I have two children. Both are fantastic little balls of energy and frustration. My daughter is seven and my son is five and they truly are best friends. Though they bicker and get under each other's skin, my son gets upset if his sister is not around, and she looks out for him if other kids get too rough or upset him.
We were at a new friend's house recently. I can't remember exactly what my son did but without missing a beat my daughter chimed in, "He has Asperger's, so he acts a little different than you'd expect sometimes." No excuses. She simply lets them know this is who he is and how he acts. Many times she advocates for him letting others know what some of his triggers are or what he enjoys talking about to make sure he feels included.
I'm not trying to say she's perfect. As a typical seven-year-old, she voices her frustrations. She's asked me why she can't have a brother like her other friends. She asks why her brother has to be so difficult sometimes. We sit and try to talk through it. I try to listen and help her voice her feelings, but I have to remember she is impacted differently as a sibling than I am as a parent.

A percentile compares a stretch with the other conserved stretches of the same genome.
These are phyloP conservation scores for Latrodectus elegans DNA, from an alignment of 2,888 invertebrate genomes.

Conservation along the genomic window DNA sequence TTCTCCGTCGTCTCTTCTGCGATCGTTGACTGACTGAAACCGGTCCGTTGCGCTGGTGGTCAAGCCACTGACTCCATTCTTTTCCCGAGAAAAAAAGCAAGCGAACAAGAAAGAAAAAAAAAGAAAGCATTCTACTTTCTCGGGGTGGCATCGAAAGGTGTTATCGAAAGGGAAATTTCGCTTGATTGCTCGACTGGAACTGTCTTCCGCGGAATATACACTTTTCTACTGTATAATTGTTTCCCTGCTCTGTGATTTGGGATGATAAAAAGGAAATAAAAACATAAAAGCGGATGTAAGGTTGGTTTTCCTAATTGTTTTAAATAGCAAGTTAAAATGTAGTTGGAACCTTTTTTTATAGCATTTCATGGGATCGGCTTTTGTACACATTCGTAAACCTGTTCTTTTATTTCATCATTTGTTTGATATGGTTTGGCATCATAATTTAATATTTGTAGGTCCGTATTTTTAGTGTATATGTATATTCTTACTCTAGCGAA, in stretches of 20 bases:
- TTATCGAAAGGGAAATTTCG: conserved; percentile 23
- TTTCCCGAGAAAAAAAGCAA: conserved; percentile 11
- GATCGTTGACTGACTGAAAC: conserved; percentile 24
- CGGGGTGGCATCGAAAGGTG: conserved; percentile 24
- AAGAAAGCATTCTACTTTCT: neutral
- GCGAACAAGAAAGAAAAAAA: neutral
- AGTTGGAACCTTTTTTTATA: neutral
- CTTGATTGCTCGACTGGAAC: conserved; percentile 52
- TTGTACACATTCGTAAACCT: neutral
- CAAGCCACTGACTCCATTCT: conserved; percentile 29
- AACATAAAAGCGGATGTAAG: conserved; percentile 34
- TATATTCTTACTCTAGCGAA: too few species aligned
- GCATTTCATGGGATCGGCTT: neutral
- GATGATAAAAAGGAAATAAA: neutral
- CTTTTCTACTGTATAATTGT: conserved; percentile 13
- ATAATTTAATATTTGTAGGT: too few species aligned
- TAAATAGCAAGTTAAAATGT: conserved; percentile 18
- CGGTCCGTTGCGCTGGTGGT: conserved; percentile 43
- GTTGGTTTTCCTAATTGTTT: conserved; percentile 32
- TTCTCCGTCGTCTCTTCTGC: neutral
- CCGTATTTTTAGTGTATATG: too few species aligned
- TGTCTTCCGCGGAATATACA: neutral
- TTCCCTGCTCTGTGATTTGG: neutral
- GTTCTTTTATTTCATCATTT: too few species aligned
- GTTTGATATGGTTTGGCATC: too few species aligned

As much as raising a child with special needs affects me as a parent, I know it also impacts my daughter to have a brother with Asperger's. I recently read an article on Asperger's Experts from one of the founder's brother, Alex, titled "An Outside Perspective." Both founders of the website, Danny and Hayden, often share their insights and offer resources having to do with Asperger's. The reason they are experts on the subject is that they both have Asperger's.
Alex recently joined the staff and wrote an article discussing growing up with an older brother diagnosed with Asperger's. It really hit home for me. I often read and research articles to help me be a better parent for my son. I realized how much his diagnosis also affects his sister. Alex struck a chord when he wrote:
My outside perspective on Asperger’s that I developed throughout my entire life may not have helped me fully realize what it is like to have Asperger’s, but it certainly helped me develop a love and appreciation for every human being by teaching me to love and appreciate my brother for who he is.Siblings, relatives, and close friends of children with special needs have a unique perspective that cannot be found in books or articles. I really hope my daughter grows to not only embrace her brother's differences but to also be able to apply that acceptance to other's she meets.
Rachel H. plans to give her daughter some quality one-on-one time today. Her daughter asked to learn to crochet and Rachel has no clue where to start -- though does own a crochet hook and yarn, so on the right track.